Post-Brexit: the new immigration system explained

British and European Union paper flags merging concept

From 1 January 2021 the EU’s Free Movement of People in the UK will come to an end. Freedom of movement gives EU citizens the right to live and work in member states. The UK has introduced a new points-based immigration system, which will apply equally to EU and non-EU citizens. It should be noted that this does not apply to Irish citizens.

This blog will explain the new system and what employers will need to do if they wish to hire employees out of the UK.

 

What is the points based system?

The new points-based immigration system sets certain requirements foreign nationals must meet to work in the UK. The aim of this is to allow workers to enter the UK if they are in a skilled profession.

To be considered a skilled worker the employee must:

  • have a job offer from a Home Office licensed sponsor
  • be able to speak English
  • have applied for a role that is of a required skill level- minimum of A Level or equivalent
  • be paid at least £25,600 per year

 

I am an employer and want to hire a skilled worker outside the UK. What do I need to do?

You can use the government’s Employer Checking Service to check that a foreign worker has the right to work in the UK. This is important because you can face penalties of up to £20,000 for employing an illegal worker.

Your business will also need to apply for a sponsor licence from the Home Office to employ foreign workers and sponsor foreign students to study or work in the UK.

You could also explore whether you’re eligible to apply under the government’s Global Talent Scheme. This route has been introduced to fast track immigration for highly skilled scientists and researchers to enter the UK. This route has no cap on the number of people able to gain a visa and individuals on the scheme do not need a job offer or a business sponsor to enter the UK.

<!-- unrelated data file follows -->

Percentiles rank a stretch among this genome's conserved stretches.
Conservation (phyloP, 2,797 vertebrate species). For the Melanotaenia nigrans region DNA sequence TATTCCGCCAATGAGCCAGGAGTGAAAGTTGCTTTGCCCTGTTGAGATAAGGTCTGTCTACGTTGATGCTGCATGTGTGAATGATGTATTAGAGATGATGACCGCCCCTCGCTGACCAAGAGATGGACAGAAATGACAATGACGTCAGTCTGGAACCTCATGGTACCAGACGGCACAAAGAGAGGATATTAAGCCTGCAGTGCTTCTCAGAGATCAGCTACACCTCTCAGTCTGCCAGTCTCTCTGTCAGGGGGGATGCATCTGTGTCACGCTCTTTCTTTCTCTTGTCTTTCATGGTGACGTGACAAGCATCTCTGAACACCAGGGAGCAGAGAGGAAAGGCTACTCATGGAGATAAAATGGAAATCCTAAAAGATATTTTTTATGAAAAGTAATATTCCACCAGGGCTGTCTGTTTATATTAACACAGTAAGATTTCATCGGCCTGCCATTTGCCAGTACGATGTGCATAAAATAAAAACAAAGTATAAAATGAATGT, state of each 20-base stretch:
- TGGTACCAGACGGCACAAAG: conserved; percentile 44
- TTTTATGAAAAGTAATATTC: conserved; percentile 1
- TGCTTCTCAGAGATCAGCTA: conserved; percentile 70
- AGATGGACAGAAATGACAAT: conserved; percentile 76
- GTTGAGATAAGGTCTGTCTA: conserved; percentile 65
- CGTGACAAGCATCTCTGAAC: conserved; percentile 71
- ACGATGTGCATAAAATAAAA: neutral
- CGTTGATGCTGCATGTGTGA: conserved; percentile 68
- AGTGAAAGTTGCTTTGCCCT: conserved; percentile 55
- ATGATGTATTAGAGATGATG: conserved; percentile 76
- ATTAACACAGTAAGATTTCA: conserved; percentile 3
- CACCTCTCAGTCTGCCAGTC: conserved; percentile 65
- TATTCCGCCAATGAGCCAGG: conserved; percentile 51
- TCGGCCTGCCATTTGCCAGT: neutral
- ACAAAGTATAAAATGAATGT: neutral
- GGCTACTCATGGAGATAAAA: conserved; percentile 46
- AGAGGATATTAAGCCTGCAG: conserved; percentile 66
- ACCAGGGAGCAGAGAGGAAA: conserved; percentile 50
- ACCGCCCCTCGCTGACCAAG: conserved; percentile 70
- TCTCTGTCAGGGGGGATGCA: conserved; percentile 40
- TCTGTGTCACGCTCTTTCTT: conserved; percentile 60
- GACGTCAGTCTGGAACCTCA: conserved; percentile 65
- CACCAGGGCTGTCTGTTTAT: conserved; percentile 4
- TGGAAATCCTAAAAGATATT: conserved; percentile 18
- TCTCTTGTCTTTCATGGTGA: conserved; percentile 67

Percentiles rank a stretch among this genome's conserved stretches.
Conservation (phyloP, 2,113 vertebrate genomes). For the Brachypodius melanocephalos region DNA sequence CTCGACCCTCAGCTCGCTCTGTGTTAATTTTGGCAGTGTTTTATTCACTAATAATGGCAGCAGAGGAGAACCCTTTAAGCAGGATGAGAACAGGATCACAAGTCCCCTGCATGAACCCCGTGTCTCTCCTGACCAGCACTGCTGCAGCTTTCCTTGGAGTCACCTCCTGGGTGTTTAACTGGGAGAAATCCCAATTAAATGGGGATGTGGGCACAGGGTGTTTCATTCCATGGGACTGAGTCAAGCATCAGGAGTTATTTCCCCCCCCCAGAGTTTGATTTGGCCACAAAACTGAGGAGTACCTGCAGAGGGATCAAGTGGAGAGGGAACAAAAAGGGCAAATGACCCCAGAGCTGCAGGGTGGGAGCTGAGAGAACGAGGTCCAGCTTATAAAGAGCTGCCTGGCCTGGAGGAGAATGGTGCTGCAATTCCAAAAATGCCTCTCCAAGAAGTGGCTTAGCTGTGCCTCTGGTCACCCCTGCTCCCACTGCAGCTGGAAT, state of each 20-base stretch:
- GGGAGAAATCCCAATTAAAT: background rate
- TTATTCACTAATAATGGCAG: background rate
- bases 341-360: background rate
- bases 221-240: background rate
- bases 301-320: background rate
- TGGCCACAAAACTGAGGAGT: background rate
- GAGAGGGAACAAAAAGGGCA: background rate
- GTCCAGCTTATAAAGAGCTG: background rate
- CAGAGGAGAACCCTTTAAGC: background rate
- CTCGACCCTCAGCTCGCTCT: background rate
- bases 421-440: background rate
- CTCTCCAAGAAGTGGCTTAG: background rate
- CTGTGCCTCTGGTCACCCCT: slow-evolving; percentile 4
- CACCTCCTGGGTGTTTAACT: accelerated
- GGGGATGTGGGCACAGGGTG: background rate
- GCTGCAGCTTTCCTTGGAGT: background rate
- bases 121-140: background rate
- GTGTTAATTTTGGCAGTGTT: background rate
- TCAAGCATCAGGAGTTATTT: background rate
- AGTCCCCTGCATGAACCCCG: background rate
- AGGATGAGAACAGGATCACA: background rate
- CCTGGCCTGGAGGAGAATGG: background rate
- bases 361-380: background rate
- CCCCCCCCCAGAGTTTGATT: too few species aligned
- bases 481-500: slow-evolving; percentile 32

The requirements for a Global Talent Visa are:

  • you must be a leader or potential leader in academia, research, arts and culture and technology 
  • you must be at least 18 years old 

 

I am an employer and my employee wants to work remotely in an EU member state, what should I consider?

Certain legal issues will arise when an employee from an EU member state wants to work remotely for a UK company. 

Firstly, an employee based in an EU member state will be under the jurisdiction of their country of residency. This means that the UK company employing them must follow the other country’s employment law. Therefore, as an employer hiring an EU remote worker you must consider the country’s minimum wage, holiday entitlements, sick pay and procedures for termination of an employment contract.

Additionally, remote working across borders raises tax issues such as whether the employee pays taxes to the UK or their country of residency. Some countries have agreements in place to prevent employees paying taxes in both jurisdictions. You can check which countries have agreements in place on the government’s website

Find out more information on changing employment terms if you want an employment contract to include provisions for Brexit-related disruption. 

 

What does the new immigration system mean for international students in the UK?

Citizens from the EU, EEA and Switzerland will still be able to apply for student visas. To gain a UK student visa you must:

  • be offered a place on a university course
  • have enough money to pay for your course and be able to financially support yourself whilst studying 
  • speak, read, write and understand English

From the summer of 2021 a new graduate immigration route will be introduced. This means international graduates will be able to stay in the UK for 2 years after graduating to work or look for work at any level or in any sector. Students that have completed a PhD will be able to stay in the UK for 3 years after graduating. 

 

For more information read how Brexit will affect individuals and how to prepare your business for Brexit

Sara Domi

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